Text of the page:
Greece Resumes Talks on Debt Writedown
Greece resumed talks Thursday with banks and insurers on an elusive deal for a major writedown of its debt in order to escape a looming default.
Greek Prime Minister Lucas Papademos and Finance Minister Evangelos Venizelos met Thursday evening with the lead negotiators of the private creditors, Charles Dallara and Jean Lemierre, for what was described as "informal discussions".
The third round of talks between Athens and private creditors aims to reach agreement on a voluntary exchange of bonds that would wipe 100 billion euros ($130 billion) off the country's debt of 350 billion euros.
"There is very strong pressure on Greece and the banks to reach a deal from all member states," a European source said Thursday.
The Private Sector Involvement (PSI) deal under discussion would see private creditors take a "haircut" of at least 50 percent on the 200 billion euros in debt they hold.
Two previous rounds of talks have snagged on the amount of interest to be paid on the remaining debt.
Greek government spokesman Pantelis Kapsis told the private radio Flash on Thursday that he "hoped to conclude an accord as quickly as possible."
Stocks in Athens continued to rally on expectations of a deal, with the Athex index gaining 3.93 percent. Greek stocks have gained 23 percent from lows hit earlier this month.
Athens faces a critical bond reimbursement worth 14.5 billion euros on March 20.
It had hoped to present EU leaders a framework agreement on the debt writedown at their summit on Monday, and sign an agreement by February 13 so there is sufficient time for the writedown to be achieved.
A Greek finance ministry official said Thursday that a new analysis will be conducted to ensure that the writedown returns Greece's debt to a sustainable level.
The Eurozone and IMF will conduct the analysis and the writedown deal would be adjusted depending on its conclusions, added the official on condition of anonymity.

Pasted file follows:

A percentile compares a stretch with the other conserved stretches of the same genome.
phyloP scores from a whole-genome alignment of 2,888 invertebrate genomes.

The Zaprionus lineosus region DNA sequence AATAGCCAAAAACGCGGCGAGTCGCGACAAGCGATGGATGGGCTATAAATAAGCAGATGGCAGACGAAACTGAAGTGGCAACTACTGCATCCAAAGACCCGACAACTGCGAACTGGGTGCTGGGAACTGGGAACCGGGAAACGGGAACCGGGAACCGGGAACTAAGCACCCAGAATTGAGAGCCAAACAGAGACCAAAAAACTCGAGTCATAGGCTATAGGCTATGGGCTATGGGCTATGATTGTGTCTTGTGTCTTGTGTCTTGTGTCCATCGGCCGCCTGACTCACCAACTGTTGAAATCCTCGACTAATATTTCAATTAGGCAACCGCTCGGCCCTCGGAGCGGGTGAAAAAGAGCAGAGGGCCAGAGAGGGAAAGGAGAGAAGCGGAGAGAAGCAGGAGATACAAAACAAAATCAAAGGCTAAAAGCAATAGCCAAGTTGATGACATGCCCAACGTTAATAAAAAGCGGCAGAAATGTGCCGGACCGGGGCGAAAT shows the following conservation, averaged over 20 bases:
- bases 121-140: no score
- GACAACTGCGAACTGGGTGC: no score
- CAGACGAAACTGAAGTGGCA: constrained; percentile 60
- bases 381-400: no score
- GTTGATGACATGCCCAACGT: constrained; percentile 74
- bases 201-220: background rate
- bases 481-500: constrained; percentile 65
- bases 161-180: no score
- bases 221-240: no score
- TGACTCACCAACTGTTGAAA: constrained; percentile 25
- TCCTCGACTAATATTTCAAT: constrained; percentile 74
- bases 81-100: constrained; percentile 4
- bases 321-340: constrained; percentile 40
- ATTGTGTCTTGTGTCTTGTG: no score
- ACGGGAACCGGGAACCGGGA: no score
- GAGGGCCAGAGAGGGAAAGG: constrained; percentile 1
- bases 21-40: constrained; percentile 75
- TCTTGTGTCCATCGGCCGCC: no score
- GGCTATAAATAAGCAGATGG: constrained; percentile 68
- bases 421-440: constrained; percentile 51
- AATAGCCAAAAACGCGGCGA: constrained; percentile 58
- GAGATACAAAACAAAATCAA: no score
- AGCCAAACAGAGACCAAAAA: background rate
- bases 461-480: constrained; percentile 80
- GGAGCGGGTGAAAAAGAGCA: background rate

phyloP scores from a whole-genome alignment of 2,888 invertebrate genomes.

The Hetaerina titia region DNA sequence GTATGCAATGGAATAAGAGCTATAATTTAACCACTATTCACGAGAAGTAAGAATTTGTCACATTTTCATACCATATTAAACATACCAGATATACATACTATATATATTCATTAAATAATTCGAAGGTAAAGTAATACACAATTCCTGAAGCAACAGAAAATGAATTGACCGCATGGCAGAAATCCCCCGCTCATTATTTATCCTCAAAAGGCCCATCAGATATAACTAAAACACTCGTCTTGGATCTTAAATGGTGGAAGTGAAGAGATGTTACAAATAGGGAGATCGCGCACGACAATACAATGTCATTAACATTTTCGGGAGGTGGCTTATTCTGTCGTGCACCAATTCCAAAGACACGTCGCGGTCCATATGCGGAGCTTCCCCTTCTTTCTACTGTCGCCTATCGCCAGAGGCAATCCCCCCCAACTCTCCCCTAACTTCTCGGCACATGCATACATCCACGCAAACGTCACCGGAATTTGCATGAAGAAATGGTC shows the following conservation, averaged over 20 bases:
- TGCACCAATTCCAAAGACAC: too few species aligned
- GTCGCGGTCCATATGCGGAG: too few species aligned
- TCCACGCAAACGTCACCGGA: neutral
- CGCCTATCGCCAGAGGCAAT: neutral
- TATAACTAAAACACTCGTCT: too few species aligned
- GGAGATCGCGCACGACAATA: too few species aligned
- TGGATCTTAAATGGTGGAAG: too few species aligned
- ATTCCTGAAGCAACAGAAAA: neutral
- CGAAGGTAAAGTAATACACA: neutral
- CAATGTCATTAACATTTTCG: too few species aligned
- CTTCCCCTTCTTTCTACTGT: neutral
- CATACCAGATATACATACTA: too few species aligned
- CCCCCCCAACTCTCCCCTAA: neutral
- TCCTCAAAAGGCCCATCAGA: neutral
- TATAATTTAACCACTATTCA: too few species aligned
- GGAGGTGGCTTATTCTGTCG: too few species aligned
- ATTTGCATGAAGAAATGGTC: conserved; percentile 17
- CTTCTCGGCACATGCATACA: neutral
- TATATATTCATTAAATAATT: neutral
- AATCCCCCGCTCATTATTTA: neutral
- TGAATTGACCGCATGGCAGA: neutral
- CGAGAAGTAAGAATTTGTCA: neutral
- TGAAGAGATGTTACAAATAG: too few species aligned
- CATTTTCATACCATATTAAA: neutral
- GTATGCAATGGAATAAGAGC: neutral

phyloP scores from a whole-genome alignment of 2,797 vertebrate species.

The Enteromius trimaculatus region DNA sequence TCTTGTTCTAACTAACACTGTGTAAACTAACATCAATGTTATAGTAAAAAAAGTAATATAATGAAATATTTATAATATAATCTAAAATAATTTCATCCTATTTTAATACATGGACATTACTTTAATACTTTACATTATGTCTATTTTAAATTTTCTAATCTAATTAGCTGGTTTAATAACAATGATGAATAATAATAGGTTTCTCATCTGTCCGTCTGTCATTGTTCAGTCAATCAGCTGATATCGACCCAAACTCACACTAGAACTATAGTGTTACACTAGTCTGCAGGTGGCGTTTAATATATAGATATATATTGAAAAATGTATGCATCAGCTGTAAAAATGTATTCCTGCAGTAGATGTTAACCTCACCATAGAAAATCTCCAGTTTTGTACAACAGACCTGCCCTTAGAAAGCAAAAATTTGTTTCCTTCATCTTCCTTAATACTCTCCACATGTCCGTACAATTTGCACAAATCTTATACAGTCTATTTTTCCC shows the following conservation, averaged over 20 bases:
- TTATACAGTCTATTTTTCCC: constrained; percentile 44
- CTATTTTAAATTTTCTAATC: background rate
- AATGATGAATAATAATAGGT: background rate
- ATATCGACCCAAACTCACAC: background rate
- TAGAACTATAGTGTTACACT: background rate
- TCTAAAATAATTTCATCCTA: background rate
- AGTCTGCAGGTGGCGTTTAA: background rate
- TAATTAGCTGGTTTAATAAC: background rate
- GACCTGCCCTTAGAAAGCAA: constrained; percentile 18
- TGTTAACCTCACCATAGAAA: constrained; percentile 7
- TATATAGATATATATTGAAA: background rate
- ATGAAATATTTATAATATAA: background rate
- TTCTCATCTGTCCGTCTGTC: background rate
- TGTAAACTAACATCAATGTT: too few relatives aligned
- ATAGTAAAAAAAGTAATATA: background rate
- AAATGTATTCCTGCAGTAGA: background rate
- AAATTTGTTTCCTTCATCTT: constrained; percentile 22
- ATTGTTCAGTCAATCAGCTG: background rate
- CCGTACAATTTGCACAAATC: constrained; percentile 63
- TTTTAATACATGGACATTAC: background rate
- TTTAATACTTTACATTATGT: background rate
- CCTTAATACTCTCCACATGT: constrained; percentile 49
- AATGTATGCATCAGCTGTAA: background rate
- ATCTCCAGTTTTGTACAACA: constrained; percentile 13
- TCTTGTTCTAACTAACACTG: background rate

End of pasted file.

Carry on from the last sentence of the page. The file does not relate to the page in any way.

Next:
The International Monetary Fund (IMF), which is bound by rules to lend only to countries that have sustainable debt levels, has insisted on achieving a 120 percent debt level, but sources close to the talks said proposals now on the table would only get it down to around 130 percent.
Greek media speculated that the results of the new debt analysis could also be used to step up pressure on official creditors.
The European Central Bank (ECB), which holds around 45 billion euros worth of Greek bonds, has so far ignored calls for it to also accept losses.
IMF chief Christine Lagarde warned Wednesday that European public creditors would need to pitch in and help Greece if banks and insurers did not agree to a sufficient cut in money owed to them.
The IMF however denied a report that it had pressed the ECB to write off some of the value of its Greek bonds to help finalize the Greek debt deal.
European Union officials made a debt writedown a condition before public creditors commit to a second EU rescue package worth 130 billion euros.
It has received two-thirds of the 110 billion euros it was promised under an EU-IMF program concluded in May 2010.
Patience is running thin with German Finance Minister Wolfgang Schaeuble calling on Greece to act now on economic reforms in order to get fresh support.
"We've had enough announcements, the government in Athens must act now," he was quoted as saying in an interview to appear in Friday's edition of the Stuttgarter Zeitung.
While Greece has undertaken austerity measures its bailout partners have been exasperated by Athens' slow implementation of structural reforms and privatization that are widely seen as needed for the country to return to growth and pay off its debt.
Meanwhile, yields on Italian 10-year bonds briefly dipped below the six-percent threshold on Thursday for the first time since early December in a sign of easing market concern about the country's economic prospects, after another successful bond auction.
The yield had soared alarmingly over an unsustainable seven percent in early January on concerns that the government would not be able to raise funds on the market at affordable rates and eventually be forced to seek a bailout like fellow Eurozone members Greece, Ireland and Portugal.